Olivia Colman, Jessie Buckley reunite in sweary ‘Wicked Little Letters’

By Thomson Reuters Feb 21, 2024 | 5:03 AM

By Marie-Louise Gumuchian

LONDON (Reuters) – Olivia Colman and Jessie Buckley play two very different neighbours in new film “Wicked Little Letters”, a comedy mystery based on a real life British scandal from the 1920s, which saw people receiving expletive-laden notes.

Set in an English seaside town, the movie follows Colman’s pious and conservative Edith and Buckley’s loud and rowdy Irish migrant Rose as they become friends.

When Edith starts receiving anonymous poison pen letters, Rose is arrested and charged with the crime. Other locals begin receiving similar letters, causing a national uproar and ensuing trial.

“I think because of the poison pen letters, the obvious parallel is modern day trolling on a much bigger scale,” Colman told Reuters of the movie, in a joint interview with Buckley.

“There’s also a parallel between the perception of what a woman should be.”

The cast includes Timothy Spall as Edith’s stern father Edward and Anjana Vasan as police officer Gladys Moss, who unlike her male superiors, suspects something is amiss and rallies other women to investigate who the real letter writer is.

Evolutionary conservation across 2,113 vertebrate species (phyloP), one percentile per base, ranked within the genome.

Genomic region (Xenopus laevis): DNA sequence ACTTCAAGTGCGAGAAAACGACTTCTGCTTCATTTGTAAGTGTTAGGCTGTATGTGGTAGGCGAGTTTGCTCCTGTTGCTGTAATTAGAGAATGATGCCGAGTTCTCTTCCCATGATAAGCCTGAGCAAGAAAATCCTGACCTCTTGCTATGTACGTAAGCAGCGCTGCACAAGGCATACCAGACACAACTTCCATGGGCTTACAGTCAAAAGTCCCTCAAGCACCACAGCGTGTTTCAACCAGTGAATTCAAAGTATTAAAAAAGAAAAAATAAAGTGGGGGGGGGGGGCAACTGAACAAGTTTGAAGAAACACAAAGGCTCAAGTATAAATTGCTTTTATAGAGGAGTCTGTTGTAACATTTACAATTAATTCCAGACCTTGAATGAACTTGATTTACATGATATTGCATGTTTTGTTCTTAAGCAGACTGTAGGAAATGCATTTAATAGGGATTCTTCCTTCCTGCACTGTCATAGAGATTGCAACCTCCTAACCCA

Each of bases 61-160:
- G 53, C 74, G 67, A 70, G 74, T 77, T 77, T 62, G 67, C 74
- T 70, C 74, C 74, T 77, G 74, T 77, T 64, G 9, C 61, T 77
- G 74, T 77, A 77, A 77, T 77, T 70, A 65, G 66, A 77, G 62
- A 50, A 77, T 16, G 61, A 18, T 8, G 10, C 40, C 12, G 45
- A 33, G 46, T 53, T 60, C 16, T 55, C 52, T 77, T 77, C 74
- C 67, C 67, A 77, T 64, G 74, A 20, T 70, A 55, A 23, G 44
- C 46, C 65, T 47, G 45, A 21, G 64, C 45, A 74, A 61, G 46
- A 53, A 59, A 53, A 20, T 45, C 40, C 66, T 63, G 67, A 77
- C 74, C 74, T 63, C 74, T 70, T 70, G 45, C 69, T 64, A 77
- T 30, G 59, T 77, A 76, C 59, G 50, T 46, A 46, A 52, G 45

The film is based on real events that happened in the town of Littlehampton.

“This is true. It was debated in parliament and the newspapers did all cover it, and the whole nation was gripped, Who could possibly be using swearwords like that?” Colman said, adding it was “quite hard to not giggle” on set when some of the letters’ profane and absurd language was read out.

Buckley said working with Oscar-winning Colman was one of appeals of joining the cast. Both starred in 2021 drama “The Lost Daughter”.

“It was just the subversion of what you think a British period drama is and these two women that are on either side of a coin who are actually similar in many ways but go on a journey of expressing what they need to express,” she added.

Asked if as celebrities it was hard not to read comments about them online, Colman said: “Neither of us are on social media… I think I would care (what people wrote) and that’s why I don’t want to know. I’m not thick skinned enough to cope with that.”

“I don’t really want anybody knowing anything about my private life, they see enough of me,” Buckley added.

“Wicked Little Letters” is released in UK cinemas from Friday.

(Reporting by Marie-Louise Gumuchian; Editing by Alexandra Hudson)